"Native TEQ adds a new and much wanted dimension to echocardiography by taking away the subjectivity and operator dependence in image acquisition", stated Manni A. Vannan, MBBS, FACC, professor of medicine, associate chief of cardiology, University of California at Irvine, Orange, California. "The ability to place a transducer on the chest wall and have the machine give you an optimal picture immediately is a significant advance in ultrasound imaging. Additionally, the optimization is in real-time and independent of where you are scanning, and it has the potential to reduce sonographer repetitive stress injury due to less hand motion on the keyboard."
Siemens' Native TEQ technology enables the ultrasound system's computer to read the signals that are returning from the individual patient, and then automatically adjust the parameters while the operator is scanning, so all images are optimized in real-time and the sonographer or physician can scan freely without having to touch the keyboard. There are no gain or depth-gain-compensation (DGC) control adjustments needed while scanning. The computer is programmed to perform advanced real-time motion analysis in addition to accurately detecting and differentiating noise and artifacts from soft tissue. The image gain is automatically optimized in the axial and lateral dimensions in real-time, once the transducer touches the patient. The Native TEQ Dynamic Technology requires a 510(k) review and is not yet commercially available.
The company also showcased the new 8V3 transducer for the Sequoia system, which has been labeled the "workhorse" for paediatric cardiology because it provides excellent detail resolution, contrast resolution, near and far field image clarity, and colour and spectral Doppler sensitivity in one transducer. The new transducer is based on the company's proprietary Hanafy lens technology, providing continuous focusing and image uniformity, broader bandwidth and differentiation of near field structures with higher resolution.
"The 8V3 is the first probe that effectively provides high-quality imaging in a majority of paediatric patients, from neonates to adolescents", stated Peter C. Frommelt, M.D., FACC, associate professor of paediatric cardiology, Medical College of Wisconsin and director of paediatric echocardiography, Children's Hospital of Wisconsin, in Milwaukee. "The colour Doppler sensitivity is excellent and can be very useful in identifying colour Doppler flow patterns in coronary arteries in children and adolescents, which has become an important part of the routine paediatric echo exam. The image detail is also excellent in infants and small children using the native frequencies, and the addition of five and six MHz harmonic imaging allows continued high-quality imaging and penetration in older children, adolescents and adults."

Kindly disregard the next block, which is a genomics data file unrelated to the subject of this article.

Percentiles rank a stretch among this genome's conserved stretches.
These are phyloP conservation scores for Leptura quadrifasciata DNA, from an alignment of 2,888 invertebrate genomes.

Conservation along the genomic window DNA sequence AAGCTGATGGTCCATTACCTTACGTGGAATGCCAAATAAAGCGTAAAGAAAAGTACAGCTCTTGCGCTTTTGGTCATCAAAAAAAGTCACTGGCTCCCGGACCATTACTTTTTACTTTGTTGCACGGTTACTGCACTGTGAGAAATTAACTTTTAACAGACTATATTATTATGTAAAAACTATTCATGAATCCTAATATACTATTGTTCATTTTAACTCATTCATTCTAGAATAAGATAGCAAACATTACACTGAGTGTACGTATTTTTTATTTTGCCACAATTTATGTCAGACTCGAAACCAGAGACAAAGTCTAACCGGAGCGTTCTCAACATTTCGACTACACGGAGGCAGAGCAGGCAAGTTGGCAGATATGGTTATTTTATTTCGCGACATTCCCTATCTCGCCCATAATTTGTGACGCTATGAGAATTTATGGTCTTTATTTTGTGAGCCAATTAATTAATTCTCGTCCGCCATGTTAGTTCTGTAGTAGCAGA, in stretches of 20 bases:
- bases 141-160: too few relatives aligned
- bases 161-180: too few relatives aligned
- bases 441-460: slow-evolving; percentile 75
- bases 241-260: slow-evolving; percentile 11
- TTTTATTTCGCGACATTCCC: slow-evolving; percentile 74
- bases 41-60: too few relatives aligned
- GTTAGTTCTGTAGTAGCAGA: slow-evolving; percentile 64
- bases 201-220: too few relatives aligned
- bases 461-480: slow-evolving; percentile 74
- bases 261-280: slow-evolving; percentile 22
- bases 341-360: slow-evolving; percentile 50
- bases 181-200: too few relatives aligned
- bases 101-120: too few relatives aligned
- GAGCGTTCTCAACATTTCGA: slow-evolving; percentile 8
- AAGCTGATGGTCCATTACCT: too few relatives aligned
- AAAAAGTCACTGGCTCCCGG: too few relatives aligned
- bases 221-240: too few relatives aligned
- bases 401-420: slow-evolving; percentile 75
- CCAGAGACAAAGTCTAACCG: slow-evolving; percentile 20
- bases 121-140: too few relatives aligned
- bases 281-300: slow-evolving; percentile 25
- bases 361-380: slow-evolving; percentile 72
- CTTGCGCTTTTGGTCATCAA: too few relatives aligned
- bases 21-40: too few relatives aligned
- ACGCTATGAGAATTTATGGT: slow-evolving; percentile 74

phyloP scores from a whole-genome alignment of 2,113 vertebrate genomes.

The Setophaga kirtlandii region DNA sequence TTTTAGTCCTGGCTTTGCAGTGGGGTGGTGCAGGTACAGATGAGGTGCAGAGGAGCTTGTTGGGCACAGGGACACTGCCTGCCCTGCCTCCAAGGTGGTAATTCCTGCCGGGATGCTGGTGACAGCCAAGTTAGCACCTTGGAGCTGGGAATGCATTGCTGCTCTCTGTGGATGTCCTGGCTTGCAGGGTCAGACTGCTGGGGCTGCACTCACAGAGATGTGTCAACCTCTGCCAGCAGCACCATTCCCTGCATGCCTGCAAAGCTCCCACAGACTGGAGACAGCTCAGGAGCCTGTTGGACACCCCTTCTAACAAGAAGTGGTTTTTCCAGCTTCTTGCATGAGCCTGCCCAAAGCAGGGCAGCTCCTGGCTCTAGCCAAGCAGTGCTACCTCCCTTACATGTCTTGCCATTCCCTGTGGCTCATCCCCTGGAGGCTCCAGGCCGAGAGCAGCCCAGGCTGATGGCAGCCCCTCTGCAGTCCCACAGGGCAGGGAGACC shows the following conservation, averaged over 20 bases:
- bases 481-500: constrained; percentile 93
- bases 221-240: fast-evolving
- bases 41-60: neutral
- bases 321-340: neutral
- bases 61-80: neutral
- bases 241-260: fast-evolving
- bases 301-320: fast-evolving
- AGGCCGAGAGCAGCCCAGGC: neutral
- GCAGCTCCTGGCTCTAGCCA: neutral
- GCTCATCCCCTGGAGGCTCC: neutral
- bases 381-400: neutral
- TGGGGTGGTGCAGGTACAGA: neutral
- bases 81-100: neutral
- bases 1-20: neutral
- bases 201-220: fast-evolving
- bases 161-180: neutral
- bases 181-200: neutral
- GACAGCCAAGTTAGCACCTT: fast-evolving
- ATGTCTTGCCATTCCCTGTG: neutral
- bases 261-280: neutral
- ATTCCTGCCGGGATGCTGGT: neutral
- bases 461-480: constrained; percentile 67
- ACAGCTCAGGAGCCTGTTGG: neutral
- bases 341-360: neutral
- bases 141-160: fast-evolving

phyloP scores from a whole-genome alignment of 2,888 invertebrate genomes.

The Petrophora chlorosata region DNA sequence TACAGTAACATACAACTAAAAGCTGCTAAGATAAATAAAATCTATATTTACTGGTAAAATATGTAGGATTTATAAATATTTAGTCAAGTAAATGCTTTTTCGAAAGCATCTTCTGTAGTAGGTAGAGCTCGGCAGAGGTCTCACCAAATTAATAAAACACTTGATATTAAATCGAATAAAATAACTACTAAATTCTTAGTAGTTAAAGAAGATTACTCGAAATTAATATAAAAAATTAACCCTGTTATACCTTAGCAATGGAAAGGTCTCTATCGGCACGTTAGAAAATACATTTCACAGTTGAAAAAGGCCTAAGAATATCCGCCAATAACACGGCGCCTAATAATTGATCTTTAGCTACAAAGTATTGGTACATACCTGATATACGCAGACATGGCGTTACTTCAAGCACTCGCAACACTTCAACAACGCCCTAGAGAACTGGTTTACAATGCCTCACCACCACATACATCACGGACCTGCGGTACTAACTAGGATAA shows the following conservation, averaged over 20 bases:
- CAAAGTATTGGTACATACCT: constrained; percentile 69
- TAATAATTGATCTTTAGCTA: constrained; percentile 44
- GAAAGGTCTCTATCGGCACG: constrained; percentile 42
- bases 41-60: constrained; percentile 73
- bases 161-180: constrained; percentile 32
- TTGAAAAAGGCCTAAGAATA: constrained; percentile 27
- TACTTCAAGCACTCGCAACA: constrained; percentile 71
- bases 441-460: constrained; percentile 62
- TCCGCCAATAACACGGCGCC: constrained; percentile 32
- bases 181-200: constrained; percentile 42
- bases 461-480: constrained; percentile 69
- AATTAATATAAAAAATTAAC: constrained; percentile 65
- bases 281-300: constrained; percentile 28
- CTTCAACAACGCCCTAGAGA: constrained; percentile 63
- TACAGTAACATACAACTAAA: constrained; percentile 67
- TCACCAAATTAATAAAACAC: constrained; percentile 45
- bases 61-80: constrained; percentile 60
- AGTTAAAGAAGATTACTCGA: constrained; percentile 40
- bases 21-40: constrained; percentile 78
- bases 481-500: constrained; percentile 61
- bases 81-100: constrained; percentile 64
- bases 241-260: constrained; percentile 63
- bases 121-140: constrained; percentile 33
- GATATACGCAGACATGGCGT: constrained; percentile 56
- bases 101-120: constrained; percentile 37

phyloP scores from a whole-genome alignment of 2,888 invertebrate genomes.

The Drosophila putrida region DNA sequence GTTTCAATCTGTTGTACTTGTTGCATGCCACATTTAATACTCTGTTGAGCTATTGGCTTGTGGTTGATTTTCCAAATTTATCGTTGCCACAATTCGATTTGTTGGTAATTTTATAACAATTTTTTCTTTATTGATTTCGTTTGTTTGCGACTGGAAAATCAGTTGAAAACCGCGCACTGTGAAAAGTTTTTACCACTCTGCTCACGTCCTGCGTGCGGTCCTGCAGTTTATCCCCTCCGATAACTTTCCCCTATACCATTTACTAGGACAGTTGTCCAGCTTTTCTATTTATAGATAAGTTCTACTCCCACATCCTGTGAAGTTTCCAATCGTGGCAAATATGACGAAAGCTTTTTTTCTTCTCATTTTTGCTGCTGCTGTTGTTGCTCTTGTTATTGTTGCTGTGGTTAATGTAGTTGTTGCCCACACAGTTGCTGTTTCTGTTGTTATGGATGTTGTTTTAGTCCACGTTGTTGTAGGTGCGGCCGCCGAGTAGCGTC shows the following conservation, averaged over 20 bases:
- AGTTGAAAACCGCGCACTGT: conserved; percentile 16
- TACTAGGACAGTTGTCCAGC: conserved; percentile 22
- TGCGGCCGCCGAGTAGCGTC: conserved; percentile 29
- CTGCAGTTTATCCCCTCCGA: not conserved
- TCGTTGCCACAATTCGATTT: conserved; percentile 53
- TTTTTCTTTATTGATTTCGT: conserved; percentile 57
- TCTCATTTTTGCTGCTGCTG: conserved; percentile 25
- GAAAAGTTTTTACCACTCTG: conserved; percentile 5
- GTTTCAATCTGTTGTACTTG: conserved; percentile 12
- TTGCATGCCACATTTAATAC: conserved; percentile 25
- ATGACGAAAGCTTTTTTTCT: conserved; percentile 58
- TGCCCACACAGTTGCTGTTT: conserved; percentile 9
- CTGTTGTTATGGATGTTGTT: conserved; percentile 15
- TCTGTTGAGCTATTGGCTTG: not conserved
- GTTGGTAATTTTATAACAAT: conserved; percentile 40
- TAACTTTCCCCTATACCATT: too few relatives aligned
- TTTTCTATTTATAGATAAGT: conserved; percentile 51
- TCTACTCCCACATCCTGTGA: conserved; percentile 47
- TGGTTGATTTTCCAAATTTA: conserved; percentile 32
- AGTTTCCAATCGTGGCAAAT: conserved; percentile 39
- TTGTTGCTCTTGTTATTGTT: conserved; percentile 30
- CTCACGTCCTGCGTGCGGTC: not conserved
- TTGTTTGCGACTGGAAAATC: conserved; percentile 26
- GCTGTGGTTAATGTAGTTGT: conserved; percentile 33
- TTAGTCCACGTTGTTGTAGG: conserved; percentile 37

The company also demonstrated new advancements on the ACUSON CV70 cardiovascular system, such as fourSight transesophageal (TEE) view for integrated three-dimensional (3D) TEE imaging, and the new P9-4 transducer for paediatric cardiac imaging. Through advanced technology migration from the Sequoia system, 3D TEE imaging is now available with the CV70, enabling easier access to 3D/4D images through simple acquisition, review, manipulation and dynamic display capabilities of gated 3D datasets using the V5Ms TEE transducer. For TEE imaging, 3D surface or multiplanar reconstruction can provide physicians a more detailed, anatomical display of the heart and clinical disease processes, and with the V5Ms TEE transducer, physicians will have easier access to high quality 3D images.
With the addition of the new P9-4 transducer for paediatric imaging, the CV70 cardiovascular system now supports extensive transducer capabilities, enabling clinicians to conduct a wide range of cardiovascular studies including stress echo, adult, pediatric and fetal echocardiograms, and epi-aortic imaging.
The company also displayed its new ACUSON AcuNav 8F ultrasound catheter for visualization of vascular and cardiac anatomy and physiology, measurement of blood flow, and visualization of other devices throughout the entire heart. The AcuNav 8F catheter is 33 percent smaller in the cross sectional area than the existing AcuNav 10F catheter, enabling improved access during closure of atrial septal defects (ASD) on smaller patients, and left heart applications for both interventional cardiology and electrophysiology. The P9-4 and 8V3 transducers, and the AcuNav 8F ultrasound catheter are not yet commercially available.
Siemens Medical Solutions of Siemens AG with headquarters in Malvern, Pennsylvania and Erlangen, Germany, is one of the largest suppliers to the health care industry in the world. The company is known for bringing together innovative medical technologies, health care information systems, management consulting, and support services, to help customers achieve tangible, sustainable, clinical and financial outcomes. Employing approximately 31.000 people worldwide and operating in more than 120 countries, Siemens Medical Solutions reported sales of 7,4 billion euro, orders of 7,8 billion euro and group profit of 1,1 billion euro for fiscal 2003.